Chapter I

So this is what happened on April Fool’s Day 1964.

My old man had been in the middle of a double shift down at the Socony docks. A double shift wasn’t uncommon for a refinery foreman because oil tankers would not always arrive in planned sequence. When that happened, it became high priority to get the hold pumped out fast of any ship already at the unloading dock, get it back to sea, and bring in the out-of-schedule one so that it didn’t have to stay in a holding pattern in Narragansett Bay.

Pop’s dealy was simply to add another foreman with his crew to double-pump the docked tanker—in this case an English-flagged one named the LLOYD GEORGE—get it on its way and bring in the Mexican tanker, the ZAPATA. Chucky Sorensen’s crew was also working the docks, so Pop and Chucky would first make sure they were on the same page as to who was doing what. Then they started cleaning the crude oil out of the LLOYD GEORGE. Pop’s crew was pretty representative of East Providence’s working-class guys. Couple of Portuguese fresh from the Azores, three Italians (one of them a dead ringer for Dean Martin), and the Murphy boys, Timmy and Tommy. Pop was pretty tough on them, but he liked them all, and at Socony’s annual clambake at Rocky Point, he’d always introduce these hard, tough characters as “my kids.”

About one o’clock in the afternoon, when the two crews were uncoupling the heavy unloading hoses, somebody smelled smoke. For about thirty seconds, the men stopped working, stood silently and sniffed. They stared at one another as the rancid aroma of burning crude and gasoline wafted over them. Not very much scared these guys. Fire did. Pop counted up his crew.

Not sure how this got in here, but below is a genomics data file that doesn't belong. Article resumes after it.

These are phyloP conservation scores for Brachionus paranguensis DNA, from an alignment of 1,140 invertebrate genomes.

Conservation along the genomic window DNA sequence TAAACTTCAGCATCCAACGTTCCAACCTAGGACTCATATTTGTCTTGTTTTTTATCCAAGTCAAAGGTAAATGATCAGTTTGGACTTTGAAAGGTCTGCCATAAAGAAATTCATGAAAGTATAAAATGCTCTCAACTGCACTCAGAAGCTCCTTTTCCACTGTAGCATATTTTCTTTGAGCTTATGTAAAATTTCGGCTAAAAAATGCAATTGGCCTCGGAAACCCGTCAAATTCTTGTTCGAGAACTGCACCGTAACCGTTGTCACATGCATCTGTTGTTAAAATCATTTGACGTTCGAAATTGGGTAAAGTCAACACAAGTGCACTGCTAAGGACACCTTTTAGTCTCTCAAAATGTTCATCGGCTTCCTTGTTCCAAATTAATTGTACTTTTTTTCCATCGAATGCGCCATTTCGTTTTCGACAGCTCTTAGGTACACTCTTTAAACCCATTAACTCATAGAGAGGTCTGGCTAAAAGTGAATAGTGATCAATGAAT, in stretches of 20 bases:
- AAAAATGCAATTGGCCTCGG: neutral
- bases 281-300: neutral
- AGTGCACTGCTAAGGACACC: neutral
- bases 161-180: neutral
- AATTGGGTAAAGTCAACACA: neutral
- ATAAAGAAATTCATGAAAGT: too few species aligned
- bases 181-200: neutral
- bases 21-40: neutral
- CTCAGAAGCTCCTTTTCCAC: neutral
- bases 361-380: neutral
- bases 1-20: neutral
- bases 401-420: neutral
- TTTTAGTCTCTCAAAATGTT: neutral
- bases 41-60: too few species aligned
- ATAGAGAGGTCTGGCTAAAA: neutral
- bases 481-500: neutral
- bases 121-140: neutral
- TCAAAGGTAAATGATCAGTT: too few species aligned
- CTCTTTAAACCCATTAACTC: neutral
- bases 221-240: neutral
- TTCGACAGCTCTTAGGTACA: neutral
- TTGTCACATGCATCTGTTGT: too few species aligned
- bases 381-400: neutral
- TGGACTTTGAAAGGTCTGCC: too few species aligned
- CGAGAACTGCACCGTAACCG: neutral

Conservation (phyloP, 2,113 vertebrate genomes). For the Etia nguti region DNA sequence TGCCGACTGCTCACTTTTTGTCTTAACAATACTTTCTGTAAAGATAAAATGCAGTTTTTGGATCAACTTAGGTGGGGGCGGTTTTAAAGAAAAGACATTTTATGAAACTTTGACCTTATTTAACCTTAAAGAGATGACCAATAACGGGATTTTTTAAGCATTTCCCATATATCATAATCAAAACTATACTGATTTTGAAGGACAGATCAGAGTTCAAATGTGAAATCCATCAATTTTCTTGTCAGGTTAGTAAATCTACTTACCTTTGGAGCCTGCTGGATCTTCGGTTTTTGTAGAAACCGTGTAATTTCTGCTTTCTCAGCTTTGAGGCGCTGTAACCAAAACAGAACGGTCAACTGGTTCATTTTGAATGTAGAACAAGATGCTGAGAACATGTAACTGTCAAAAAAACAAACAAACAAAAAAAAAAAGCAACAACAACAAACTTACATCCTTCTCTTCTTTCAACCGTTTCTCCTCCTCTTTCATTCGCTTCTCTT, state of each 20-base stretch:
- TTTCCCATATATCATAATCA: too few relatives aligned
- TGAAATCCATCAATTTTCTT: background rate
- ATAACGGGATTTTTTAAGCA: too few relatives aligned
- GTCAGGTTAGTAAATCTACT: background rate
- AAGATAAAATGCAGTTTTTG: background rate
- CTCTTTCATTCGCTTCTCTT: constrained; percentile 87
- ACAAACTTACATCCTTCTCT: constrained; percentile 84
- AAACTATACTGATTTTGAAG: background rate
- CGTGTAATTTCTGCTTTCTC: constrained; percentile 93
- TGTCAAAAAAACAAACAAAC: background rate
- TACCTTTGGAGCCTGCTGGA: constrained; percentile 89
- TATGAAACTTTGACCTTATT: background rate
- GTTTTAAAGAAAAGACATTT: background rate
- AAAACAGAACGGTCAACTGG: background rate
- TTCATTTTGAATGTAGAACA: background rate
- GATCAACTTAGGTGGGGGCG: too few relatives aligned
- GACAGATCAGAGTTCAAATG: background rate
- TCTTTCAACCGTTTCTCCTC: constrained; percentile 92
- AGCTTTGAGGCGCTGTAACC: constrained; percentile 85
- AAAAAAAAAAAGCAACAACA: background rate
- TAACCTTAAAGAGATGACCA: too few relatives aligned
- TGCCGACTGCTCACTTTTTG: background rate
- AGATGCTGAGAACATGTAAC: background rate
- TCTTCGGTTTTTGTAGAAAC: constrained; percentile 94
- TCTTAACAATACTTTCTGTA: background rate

“Where’s Tommy?”

Pop barely got the question out before someone started yelling.

“Fire in the pump house! Fire in the pump house!”

The pump house was set back a hundred yards from the dock. About the size of a two-car garage, it sat in red brick on top of a slab of concrete. In 1964 it had already been in continuous use for nearly fifty years and consisted of two huge, simple engines sitting side by side. One to take the crude out of the ships and the other to drive it up the slope of the bay and into the refinery tanks on the other side of Pawtucket Avenue.

Pop and Chucky’s crews shut down the unloading and quickly disconnected the hoses from the tanker. The dock was cleared and all hands of the ship followed them out to a rise overlooking the docks, perhaps five hundred feet away. The last time there was a flame-up around the pump house was the day after the great hurricane of 1938. Twenty-three men lost their lives.

When they were all a safe distance away, Pop asked it again.

“Where’s Tommy?”

Nobody knew and Pop didn’t ask twice. He jogged back down to the dock and started calling Tommy’s name. He was jogging toward the men’s room adjacent to the pump house when the flame-up came. The door popped off its hinges, and a sustained shoot of white-hot torch hit Pop midstride. There was only an idea of my Pop to bury.

Tommy had driven over to Riverside for a sandwich.